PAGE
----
The fairy tale elements of the storyline are best left to new readers to discover for themselves. As much as I want to gush about them, they’re revealed late enough that I don’t want to share any plot twists. Let’s just say that this is a truly magical farm where anything can happen.
Do note that the full blurb for this tale contains spoilers, so reader beware if you’re like me and prefer to be surprised by a book.
If you love Halloween or the fantasy genre, I highly recommend checking out Harvest – A Short Story from the Pumpkin Patch.
I’m veering a little off-topic today and sharing one of my favourite autumn recipes.This is something I found on a vegan blog many years ago. If that site still existed, I’d link to it and give credit.
Not only is this cake dairy-free, it can be soy, egg, and nut-free as well as long as you select allergen-safe chocolate chips for it.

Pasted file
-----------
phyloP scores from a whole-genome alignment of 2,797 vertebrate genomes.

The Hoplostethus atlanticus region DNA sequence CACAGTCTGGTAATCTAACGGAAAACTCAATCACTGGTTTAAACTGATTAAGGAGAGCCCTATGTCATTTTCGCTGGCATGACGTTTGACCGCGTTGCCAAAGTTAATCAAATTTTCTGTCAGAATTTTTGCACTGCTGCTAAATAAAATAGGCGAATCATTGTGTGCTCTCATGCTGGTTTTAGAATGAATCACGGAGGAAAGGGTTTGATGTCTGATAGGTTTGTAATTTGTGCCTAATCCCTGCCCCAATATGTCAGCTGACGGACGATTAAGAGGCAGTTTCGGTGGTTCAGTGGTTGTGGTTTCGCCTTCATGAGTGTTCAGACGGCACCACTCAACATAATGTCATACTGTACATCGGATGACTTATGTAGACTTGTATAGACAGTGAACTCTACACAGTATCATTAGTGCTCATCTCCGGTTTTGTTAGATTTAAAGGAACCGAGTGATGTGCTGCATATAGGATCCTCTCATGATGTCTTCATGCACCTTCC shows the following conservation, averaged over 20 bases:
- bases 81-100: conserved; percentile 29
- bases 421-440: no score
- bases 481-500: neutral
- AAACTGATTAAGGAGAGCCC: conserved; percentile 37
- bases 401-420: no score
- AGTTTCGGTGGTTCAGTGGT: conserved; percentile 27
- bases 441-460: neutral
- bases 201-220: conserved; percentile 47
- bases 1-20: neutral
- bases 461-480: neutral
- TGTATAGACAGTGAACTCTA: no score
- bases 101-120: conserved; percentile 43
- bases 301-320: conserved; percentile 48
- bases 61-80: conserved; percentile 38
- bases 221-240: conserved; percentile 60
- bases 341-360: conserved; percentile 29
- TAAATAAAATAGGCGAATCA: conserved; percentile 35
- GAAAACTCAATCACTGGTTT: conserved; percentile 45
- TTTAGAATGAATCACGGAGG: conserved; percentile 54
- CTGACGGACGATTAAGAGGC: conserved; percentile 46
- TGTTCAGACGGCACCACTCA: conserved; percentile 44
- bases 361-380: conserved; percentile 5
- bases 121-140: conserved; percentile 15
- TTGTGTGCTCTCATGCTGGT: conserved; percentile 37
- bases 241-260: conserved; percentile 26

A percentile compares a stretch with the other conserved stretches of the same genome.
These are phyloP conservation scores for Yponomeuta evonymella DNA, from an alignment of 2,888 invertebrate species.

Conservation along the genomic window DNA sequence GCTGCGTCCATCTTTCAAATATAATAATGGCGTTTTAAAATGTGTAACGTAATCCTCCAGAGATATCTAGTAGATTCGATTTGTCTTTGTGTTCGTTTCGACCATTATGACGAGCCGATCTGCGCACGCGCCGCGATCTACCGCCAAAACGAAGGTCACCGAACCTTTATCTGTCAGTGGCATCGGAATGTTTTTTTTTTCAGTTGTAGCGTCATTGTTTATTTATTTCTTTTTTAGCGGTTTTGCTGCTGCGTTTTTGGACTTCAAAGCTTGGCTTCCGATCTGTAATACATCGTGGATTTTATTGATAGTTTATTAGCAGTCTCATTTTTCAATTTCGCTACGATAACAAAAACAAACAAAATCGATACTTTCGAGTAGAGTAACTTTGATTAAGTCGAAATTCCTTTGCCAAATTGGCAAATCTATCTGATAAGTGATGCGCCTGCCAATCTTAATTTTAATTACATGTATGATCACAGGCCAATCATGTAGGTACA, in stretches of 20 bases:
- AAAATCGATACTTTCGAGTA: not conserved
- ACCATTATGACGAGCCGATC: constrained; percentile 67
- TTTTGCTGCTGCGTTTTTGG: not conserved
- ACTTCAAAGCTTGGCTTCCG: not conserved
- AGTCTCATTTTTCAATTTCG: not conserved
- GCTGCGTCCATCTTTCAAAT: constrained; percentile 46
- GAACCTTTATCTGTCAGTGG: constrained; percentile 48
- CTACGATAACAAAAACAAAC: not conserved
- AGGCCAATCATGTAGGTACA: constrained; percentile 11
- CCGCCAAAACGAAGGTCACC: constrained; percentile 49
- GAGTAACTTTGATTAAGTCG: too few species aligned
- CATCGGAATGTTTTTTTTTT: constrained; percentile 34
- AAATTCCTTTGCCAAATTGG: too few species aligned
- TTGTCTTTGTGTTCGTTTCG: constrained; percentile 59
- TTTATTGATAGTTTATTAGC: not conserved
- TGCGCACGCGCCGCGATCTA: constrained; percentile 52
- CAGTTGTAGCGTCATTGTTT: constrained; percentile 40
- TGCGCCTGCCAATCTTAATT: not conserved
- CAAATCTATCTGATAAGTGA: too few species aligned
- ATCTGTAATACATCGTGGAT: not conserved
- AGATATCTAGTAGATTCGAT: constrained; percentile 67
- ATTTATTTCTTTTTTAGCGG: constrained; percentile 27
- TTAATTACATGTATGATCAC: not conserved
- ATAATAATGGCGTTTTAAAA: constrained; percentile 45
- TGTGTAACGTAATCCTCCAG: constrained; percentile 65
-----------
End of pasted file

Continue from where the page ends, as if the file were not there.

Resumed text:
This means that it can be shared with many different types of people who are often otherwise left out of the dessert festivities during Thanksgiving, Halloween, and other holidays.
And who doesn’t love inclusive desserts?
Cupcakes (double these measurements for a cake)
1 cup pumpkin puree
1/3 cup oil
1 cup sugar
1/4 cup non-dairy milk
1 tsp vanilla extract
1 1/4 cups flour (all purpose)
1/2 tsp baking powder
1/2 tsp baking soda
1/2 tsp cinnamon
1/4 tsp salt
1/2 cup chocolate chips
Cinnamon Icing (Optional)
1/2 cup confectioners sugar
1/2 tsp cinnamon
2 Tbsp melted vegan margarine (or similar oil/fat substitute)
1 Tbsp non dairy milk
1/2 tsp vanilla extract
Preheat oven to 350 F.